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Agroforestry system, as the most promising substitute plantation approach, has been widely regarded as a prominent strategy for mitigating the conflicts between rapid growing population and limited arable land resources. This paper aims to screen the optimal planting pattern for <i>Gentiana rigescens</i> base on the content of gentiopicroside, providing the scientific basis for sustainable supply and application of this plant. Generally, Fourier transform infrared (FTIR) spectroscopy is effective to integrally monitor and reflect the whole constituents of natural materials. FTIR combined with chemometrics was used for distinguishing the <i>G. rigescens</i> from different compound planting models in this research. The result of partial least square discriminant analysis implied that planting year of <i>G. rigescens</i> had a greater impact on the content of gentiopicroside than that of <i>Camellia sinensis</i>. The gentiopicroside content in 1.5- or 2-year-old <i>G. rigescens</i> was higher. Wavelet denoising was effective for the classification. Samples which had higher contents of gentiopicroside were clustered together relatively, while those with lower contents of gentiopicroside were classified into the other large category. Our investigation revealed that <i>G. rigescens</i> can be successfully cultivated with <i>C. sinensis</i>, which met the requirement of the gentiopicroside content recommended by Pharmacopoeia of the People’s Republic of China. That 2-year-old <i>G. rigescens</i> grown with 12-year-old <i>C. sinensis</i> was the optimal compound planting pattern, according this study. The present study provided the optimal compound planting pattern of <i>G. rigescens</i>, which is helpful for improving land-use efficiency and economic returns.
Objective: Prehypertension is a new category designated by the Seventh Report of the Joint National Committee on Prevention, Detection, Evaluation, and Treatment of High Blood Pressure ( JNC7) in 2003. Managing prehypertension with nonpharmacological intervention is possibly beneﬁcial to the prevention of hypertension. In this study, we observed the effect of slow abdominal breathing combined with electromyographic (EMG) biofeedback training on blood pressure (BP) in prehypertensives and assessed the changes of heart rate variability (HRV) in order to ﬁnd an optional intervention to prevent hypertension and acquire some experimental data to clarify the underlying neural mechanism.Methods: Twenty-two (22) postmenopausal women with prehypertension were randomly assigned to either the experiment group or the control group. The experiment group performed 10 sessions of slow abdominal breathing (six cycles/min) combined with frontal electromyographic (EMG) biofeedback training and daily home practice, while the control group only performed slow abdominal breathing and daily home practice. BP and HRV (including R–R interval and standard deviation of the normal–normal intervals [SDNN]) were measured. Results: Participants with prehypertension could lower their systolic blood pressure (SBP) 8.4 mm Hg ( p < 0.001) and diastolic blood pressure (DBP) 3.9 mm Hg ( p < 0.05) using slow abdominal breathing combined with EMG biofeedback. The slow abdominal breathing also signiﬁcantly decreased the SBP 4.3 mm Hg ( p < 0.05), while it had no effect on the DBP ( p > 0.05). Repeated-measures analyses showed that the biofeedback group þ abdominal respiratory group (ABþBF) training was more effective in lowering the BP than the slow breathing ( p < 0.05). Compared with the control group, the R–R interval increased signiﬁcantly during the training in the ABþBF group ( p < 0.05). The SDNN increased remarkably in both groups during the training ( p < 0.05). Conclusions: Slow abdominal breathing combined with EMG biofeedback is an effective intervention to manage prehypertension. The possible mechanism is that slow abdominal breathing combined with EMG biofeedback could reduce sympathetic activity and meanwhile could enhance vagal activity.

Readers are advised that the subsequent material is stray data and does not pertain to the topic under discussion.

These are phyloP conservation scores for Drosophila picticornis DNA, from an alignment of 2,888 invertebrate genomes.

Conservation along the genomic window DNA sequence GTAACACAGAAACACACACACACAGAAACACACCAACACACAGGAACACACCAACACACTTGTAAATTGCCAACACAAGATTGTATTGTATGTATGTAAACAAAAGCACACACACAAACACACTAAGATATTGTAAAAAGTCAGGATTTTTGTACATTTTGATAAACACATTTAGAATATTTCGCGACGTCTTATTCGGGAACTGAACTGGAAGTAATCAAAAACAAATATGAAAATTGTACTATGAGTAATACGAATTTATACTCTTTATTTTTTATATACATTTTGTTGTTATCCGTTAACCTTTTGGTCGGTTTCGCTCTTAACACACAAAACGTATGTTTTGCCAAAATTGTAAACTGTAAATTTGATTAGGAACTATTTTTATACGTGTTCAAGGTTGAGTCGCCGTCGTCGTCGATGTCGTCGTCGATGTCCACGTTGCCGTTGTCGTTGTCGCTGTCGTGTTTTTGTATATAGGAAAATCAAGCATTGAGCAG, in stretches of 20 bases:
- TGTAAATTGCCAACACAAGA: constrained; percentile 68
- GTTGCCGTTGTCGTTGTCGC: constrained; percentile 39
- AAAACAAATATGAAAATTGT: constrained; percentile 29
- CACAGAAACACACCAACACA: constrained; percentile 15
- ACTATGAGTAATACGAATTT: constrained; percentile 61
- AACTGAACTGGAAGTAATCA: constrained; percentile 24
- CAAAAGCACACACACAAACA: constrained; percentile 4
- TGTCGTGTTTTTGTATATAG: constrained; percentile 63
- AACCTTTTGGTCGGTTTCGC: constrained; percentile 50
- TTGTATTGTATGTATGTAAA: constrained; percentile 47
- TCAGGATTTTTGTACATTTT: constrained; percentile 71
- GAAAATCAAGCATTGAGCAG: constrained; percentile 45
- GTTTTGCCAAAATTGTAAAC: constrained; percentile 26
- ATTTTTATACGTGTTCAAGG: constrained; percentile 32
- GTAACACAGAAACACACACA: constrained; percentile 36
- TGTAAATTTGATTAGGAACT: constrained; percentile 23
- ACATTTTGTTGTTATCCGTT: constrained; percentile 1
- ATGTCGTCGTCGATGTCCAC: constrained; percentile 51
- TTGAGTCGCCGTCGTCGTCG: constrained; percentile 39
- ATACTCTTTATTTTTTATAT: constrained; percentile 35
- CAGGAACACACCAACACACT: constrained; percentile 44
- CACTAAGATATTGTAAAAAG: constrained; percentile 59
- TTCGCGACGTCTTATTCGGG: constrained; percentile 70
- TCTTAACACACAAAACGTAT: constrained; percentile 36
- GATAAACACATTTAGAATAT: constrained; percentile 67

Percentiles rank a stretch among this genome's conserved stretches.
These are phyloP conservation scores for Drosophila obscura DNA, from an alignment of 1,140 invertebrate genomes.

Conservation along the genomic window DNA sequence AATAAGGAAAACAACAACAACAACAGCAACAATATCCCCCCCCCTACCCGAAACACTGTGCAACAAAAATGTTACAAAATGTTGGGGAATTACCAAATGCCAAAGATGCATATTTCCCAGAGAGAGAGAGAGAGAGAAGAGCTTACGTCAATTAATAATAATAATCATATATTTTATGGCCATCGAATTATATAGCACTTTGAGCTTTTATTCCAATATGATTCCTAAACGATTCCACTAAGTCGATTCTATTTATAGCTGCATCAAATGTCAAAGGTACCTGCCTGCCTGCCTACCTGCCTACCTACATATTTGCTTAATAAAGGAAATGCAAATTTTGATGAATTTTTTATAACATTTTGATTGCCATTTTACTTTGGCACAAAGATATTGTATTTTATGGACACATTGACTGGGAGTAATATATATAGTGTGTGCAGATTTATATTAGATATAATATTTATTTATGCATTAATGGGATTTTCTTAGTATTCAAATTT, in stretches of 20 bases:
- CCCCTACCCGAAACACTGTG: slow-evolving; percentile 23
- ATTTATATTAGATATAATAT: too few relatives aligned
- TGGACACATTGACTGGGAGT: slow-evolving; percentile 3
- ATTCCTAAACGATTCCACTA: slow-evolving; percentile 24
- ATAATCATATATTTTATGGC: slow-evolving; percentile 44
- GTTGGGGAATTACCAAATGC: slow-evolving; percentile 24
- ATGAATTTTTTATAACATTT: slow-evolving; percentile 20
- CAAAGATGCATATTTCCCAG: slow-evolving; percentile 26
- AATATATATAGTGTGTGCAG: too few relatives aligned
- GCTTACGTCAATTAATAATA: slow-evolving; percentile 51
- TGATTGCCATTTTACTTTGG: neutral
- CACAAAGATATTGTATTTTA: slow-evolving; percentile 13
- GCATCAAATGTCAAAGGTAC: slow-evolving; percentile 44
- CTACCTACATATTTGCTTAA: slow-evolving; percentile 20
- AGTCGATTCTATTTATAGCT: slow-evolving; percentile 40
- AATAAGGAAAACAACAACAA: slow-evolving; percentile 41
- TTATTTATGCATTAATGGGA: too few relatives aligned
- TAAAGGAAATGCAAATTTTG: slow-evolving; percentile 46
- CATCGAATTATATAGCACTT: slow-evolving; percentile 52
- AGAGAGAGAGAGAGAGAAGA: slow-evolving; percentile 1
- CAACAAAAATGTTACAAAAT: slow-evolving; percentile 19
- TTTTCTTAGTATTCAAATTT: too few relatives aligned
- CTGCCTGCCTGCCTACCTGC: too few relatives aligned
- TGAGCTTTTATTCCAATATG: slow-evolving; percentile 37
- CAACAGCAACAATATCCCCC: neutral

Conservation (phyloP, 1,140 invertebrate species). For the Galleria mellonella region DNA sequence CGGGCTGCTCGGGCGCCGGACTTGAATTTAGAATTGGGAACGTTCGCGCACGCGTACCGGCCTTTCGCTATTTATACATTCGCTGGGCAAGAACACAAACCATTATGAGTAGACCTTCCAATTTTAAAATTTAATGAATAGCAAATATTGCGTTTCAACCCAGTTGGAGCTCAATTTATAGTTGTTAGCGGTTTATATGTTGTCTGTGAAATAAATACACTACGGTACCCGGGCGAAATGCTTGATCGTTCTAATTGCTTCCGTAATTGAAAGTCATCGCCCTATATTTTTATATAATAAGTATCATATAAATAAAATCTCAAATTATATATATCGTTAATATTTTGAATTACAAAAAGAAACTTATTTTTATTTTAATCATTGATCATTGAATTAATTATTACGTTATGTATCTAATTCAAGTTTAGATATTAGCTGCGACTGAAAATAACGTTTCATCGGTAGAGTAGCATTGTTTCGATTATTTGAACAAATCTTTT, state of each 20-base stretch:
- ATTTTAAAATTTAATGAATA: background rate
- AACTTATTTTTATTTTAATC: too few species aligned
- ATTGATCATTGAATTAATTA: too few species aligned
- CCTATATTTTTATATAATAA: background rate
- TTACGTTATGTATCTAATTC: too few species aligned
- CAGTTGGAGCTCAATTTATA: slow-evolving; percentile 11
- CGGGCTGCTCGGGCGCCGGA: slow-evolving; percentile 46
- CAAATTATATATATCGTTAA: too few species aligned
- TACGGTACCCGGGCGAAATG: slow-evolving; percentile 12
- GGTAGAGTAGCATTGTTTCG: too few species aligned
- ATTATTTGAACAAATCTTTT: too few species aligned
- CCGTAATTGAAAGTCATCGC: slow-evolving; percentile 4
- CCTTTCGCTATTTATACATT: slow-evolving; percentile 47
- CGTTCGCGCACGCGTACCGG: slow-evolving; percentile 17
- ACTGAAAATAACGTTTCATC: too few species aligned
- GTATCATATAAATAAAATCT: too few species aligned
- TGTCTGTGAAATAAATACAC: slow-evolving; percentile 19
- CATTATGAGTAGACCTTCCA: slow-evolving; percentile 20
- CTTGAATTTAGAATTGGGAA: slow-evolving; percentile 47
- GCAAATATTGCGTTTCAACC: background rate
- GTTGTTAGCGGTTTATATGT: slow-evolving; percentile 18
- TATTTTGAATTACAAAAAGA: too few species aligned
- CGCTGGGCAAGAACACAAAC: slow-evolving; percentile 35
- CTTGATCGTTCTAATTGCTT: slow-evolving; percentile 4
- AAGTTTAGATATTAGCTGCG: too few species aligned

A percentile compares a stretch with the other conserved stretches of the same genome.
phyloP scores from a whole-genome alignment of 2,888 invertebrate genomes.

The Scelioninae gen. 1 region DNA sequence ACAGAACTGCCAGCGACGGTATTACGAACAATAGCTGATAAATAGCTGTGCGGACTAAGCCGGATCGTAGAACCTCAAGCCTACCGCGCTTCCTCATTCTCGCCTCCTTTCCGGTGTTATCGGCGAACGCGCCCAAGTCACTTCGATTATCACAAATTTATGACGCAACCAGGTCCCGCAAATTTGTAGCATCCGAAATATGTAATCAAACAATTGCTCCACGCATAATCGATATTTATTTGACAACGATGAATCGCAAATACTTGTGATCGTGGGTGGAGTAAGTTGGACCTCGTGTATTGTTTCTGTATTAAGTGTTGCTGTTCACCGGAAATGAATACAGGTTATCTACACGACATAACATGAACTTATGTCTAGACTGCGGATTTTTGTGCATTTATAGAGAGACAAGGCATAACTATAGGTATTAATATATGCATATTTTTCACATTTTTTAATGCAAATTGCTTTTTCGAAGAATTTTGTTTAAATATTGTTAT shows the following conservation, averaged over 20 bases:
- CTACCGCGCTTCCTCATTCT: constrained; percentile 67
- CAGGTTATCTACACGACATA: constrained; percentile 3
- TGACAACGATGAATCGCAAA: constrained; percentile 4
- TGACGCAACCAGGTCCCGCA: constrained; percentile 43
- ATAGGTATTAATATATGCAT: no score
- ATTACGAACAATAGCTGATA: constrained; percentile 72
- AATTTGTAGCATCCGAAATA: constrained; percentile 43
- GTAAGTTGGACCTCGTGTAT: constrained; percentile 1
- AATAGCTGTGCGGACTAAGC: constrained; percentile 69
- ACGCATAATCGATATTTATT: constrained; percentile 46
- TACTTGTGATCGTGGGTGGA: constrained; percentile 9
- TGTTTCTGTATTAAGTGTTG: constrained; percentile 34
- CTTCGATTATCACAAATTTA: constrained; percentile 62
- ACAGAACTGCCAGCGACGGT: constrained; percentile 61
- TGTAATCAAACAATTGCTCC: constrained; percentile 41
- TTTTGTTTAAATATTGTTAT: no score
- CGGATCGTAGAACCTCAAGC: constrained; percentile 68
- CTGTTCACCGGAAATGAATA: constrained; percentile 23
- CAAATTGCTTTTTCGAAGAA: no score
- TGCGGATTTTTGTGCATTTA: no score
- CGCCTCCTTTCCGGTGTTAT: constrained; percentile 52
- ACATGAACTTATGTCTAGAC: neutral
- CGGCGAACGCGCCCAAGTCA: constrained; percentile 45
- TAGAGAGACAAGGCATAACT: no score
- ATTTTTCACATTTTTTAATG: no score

A capillary zone electrophoresis method was developed for simultaneous determination of nine flavonoids, including two rare flavonols, in Tibetan medicine Anaphalis margaritacea. Baseline separation was performed at pH 9.6 with 25 mM Na(2)B(4)O(7) and 10 mM NaH(2)PO(4) buffer solution, 20 kV as driving voltage and 275 nm as detection wavelength. Repeatability tests showed that the R.S.D. of both intra- and inter-day migration times and peak areas were less than 5%. Recovery results ranged from 87.9% to 106.1%. Samples of A. margaritacea extracts were analyzed using the validated method, which is useful for its quality control.